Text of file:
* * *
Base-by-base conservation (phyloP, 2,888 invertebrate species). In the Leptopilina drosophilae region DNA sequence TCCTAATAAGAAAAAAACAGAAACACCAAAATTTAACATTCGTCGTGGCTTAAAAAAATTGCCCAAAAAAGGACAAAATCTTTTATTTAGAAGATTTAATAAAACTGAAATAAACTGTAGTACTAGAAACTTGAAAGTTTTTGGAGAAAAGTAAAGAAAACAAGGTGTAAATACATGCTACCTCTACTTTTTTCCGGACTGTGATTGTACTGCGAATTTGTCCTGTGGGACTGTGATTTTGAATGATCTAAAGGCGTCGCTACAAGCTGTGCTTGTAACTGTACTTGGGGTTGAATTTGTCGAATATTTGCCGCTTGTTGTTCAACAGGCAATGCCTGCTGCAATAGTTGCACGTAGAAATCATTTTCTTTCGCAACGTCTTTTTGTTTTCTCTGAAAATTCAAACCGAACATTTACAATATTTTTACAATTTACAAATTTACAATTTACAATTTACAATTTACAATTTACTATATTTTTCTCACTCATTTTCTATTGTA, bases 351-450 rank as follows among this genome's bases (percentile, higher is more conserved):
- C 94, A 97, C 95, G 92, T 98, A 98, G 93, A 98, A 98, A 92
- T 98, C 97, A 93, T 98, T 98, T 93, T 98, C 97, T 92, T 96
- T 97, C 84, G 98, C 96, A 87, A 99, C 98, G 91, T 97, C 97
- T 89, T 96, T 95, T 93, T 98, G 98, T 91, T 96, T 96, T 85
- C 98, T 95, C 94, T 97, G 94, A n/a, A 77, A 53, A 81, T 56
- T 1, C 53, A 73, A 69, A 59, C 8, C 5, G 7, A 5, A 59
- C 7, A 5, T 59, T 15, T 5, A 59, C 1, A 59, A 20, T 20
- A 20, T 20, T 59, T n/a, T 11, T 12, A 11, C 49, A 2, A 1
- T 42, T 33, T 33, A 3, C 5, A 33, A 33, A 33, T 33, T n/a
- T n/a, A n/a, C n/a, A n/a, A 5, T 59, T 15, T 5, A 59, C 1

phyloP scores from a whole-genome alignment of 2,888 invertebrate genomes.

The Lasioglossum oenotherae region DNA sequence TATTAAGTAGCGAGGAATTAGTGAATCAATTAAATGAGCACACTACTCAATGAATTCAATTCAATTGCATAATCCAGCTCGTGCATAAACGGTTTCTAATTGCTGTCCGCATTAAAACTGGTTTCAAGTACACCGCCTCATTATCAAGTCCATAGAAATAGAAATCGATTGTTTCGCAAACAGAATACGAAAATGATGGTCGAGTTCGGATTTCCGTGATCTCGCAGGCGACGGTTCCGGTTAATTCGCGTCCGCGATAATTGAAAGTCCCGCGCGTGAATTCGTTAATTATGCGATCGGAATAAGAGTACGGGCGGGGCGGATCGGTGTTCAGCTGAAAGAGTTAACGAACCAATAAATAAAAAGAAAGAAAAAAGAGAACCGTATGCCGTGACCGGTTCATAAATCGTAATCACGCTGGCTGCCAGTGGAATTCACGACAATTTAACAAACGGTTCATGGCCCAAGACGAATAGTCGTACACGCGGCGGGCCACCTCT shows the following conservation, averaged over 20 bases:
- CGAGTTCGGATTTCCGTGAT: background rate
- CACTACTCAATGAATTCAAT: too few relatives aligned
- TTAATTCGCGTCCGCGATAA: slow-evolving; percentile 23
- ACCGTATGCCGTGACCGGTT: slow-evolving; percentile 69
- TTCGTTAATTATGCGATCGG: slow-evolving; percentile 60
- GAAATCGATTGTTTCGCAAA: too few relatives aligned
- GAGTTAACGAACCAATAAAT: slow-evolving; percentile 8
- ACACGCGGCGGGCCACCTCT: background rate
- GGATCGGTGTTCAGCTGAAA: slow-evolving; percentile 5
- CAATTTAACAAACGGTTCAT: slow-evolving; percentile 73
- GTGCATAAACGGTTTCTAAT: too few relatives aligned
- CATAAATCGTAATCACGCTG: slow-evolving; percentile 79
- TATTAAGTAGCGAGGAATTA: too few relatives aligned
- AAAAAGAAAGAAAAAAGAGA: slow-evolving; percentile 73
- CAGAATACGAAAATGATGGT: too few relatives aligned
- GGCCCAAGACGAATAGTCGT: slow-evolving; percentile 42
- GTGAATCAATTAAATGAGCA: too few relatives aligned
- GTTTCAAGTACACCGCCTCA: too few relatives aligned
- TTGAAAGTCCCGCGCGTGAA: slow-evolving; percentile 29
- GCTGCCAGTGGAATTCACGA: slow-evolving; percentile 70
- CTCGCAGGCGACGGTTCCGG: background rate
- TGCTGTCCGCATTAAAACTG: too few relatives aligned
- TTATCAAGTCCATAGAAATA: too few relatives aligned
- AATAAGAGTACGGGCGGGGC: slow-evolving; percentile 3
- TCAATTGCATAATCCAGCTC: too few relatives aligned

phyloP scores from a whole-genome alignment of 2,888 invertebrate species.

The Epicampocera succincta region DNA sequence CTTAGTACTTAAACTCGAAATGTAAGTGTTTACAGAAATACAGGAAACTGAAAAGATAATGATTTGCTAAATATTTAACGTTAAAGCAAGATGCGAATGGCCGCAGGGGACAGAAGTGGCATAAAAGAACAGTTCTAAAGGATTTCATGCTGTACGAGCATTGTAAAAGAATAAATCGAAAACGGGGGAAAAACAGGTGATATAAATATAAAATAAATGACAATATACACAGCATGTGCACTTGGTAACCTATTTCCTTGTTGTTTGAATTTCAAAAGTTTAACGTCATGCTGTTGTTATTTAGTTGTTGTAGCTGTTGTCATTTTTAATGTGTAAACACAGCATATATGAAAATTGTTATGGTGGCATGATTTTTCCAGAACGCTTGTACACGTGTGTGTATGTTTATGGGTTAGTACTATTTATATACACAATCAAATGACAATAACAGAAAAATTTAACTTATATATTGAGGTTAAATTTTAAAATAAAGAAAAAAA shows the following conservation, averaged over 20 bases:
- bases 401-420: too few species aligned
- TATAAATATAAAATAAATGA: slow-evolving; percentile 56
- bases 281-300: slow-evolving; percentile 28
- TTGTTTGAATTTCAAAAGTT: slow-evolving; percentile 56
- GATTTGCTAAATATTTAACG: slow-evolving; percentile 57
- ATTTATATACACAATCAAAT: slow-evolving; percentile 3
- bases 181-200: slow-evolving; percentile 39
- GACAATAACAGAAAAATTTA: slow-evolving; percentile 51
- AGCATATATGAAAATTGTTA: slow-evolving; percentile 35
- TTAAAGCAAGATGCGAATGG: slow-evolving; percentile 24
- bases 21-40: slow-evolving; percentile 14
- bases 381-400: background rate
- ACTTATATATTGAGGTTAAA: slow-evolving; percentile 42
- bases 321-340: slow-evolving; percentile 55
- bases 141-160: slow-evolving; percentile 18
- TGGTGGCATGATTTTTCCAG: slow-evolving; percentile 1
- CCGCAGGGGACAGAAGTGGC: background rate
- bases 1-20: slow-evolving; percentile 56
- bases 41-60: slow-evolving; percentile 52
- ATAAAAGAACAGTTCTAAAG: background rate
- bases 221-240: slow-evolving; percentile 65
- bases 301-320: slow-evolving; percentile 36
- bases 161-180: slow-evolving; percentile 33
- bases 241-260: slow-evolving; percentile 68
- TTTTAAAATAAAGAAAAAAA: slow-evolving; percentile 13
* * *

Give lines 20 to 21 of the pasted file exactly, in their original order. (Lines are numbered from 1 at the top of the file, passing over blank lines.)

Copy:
- GAGTTAACGAACCAATAAAT: slow-evolving; percentile 8
- ACACGCGGCGGGCCACCTCT: background rate